There were ripples in the financial services sector recently when reports emerged that Crane Bank is in negotiations with a buyer. This is the second biggest indigenous bank and the country’s fourth largest bank by assets.
‘It’s owner and founder, Sudhir Ruparelia, is arguably the region’s richest man. Why would the family want to sell their treasured flagship investment?
In a statement signed by Board Chairman Joseph Biribonwa, the bank appeared to appease the panic by confirming that they are seeking a “strategic equity investor preferably with a regional and even better continental network.”
“This strategy is in sync with the inevitable trend of mergers and acquisitions, not just as an important forum of growth for the purposes of the East African integration but as a strategic move at a global level too,” the statement added. “The strategic equity investor approach is aimed at strengthening the bank’s balance sheet further.”
In 2015, a year when most banks got a painful pinch of non-performing loans and assets, Crane Bank was among the worst hit. In an interview with a local tabloid early this week Sudhir admitted to sourcing for the strategic investor which he declined to disclose.
Industry sources say Sudhir`s decision to source for an investor is a reaction to a depressed economy, which has eroded the bank’s profitability and non-performing loans that have depleted its reserves.
The bank saw its profits shrink from Shs 50 billion in 2014 to a loss of more than Shs 3 billion in 2015. Despite its strong performance that saw assets grow from Shs 1.71 trillion to Shs 1.79 trillion during the year, a seven fold increase in non-performing loans put that to a halt.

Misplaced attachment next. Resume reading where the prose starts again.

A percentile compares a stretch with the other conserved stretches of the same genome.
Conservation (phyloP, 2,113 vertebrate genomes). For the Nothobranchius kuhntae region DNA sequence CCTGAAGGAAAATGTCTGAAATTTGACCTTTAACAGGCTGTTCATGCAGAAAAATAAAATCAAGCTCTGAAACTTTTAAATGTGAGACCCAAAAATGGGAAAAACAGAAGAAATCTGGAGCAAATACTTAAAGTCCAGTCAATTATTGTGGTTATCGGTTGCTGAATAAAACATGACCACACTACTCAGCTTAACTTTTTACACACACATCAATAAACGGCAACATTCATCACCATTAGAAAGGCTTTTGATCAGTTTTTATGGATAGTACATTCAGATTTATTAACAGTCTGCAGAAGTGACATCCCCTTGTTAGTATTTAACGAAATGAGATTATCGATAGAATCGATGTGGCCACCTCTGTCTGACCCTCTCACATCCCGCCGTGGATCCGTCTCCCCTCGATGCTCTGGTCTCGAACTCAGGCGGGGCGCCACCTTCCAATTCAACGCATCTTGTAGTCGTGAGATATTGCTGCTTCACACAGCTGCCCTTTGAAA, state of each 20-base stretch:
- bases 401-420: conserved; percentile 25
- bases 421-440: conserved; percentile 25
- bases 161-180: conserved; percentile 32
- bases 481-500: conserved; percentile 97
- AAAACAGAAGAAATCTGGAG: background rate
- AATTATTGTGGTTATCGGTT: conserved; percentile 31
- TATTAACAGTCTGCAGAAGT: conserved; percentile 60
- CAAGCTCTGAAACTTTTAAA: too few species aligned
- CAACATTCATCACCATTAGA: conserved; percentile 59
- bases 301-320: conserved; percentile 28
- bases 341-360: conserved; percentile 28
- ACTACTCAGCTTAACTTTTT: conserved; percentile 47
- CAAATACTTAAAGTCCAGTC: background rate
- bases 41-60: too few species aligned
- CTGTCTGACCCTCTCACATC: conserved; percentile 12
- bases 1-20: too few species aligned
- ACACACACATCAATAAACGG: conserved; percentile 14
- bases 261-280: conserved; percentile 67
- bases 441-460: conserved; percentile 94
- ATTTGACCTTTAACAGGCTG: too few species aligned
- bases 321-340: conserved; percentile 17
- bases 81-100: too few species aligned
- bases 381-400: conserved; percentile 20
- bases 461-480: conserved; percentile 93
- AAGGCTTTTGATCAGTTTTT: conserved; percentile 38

Crane Bank’s nonperforming portfolio ballooned from just over Shs 19.3 billion in 2014 to set an industry record of Shs 142.3 billion in 2015. This came against a 1.2% increase in NPL’s for the industry between December2014 and December 2015.
Industry observers say the bank’s underperformance in 2015 is a true reflection of what is going on across the entire business operations in the country.
With the cost of locally-generated financing well above 10%, a shrewd investor must look over the borders to partner with a stronger player that can source business capital at interest rates as low as 5%. How successful the transaction will go is what remains to be seen. However, given that Crane Bank is classified as one of the three Domestic Systemically Important Banks (D-SIBs) by Bank of Uganda – along with Stanbic Bank and Standard Chartered Bank – the Central bank will be meticulous in its handling of the approval process for the transaction.
Will it be a merger or an acquisition by the “strategic investor”? Will there be a change of name or the name ‘Crane Bank,’ which is obviously a very strong brand, will be maintained? All those questions will be answered in the next few months.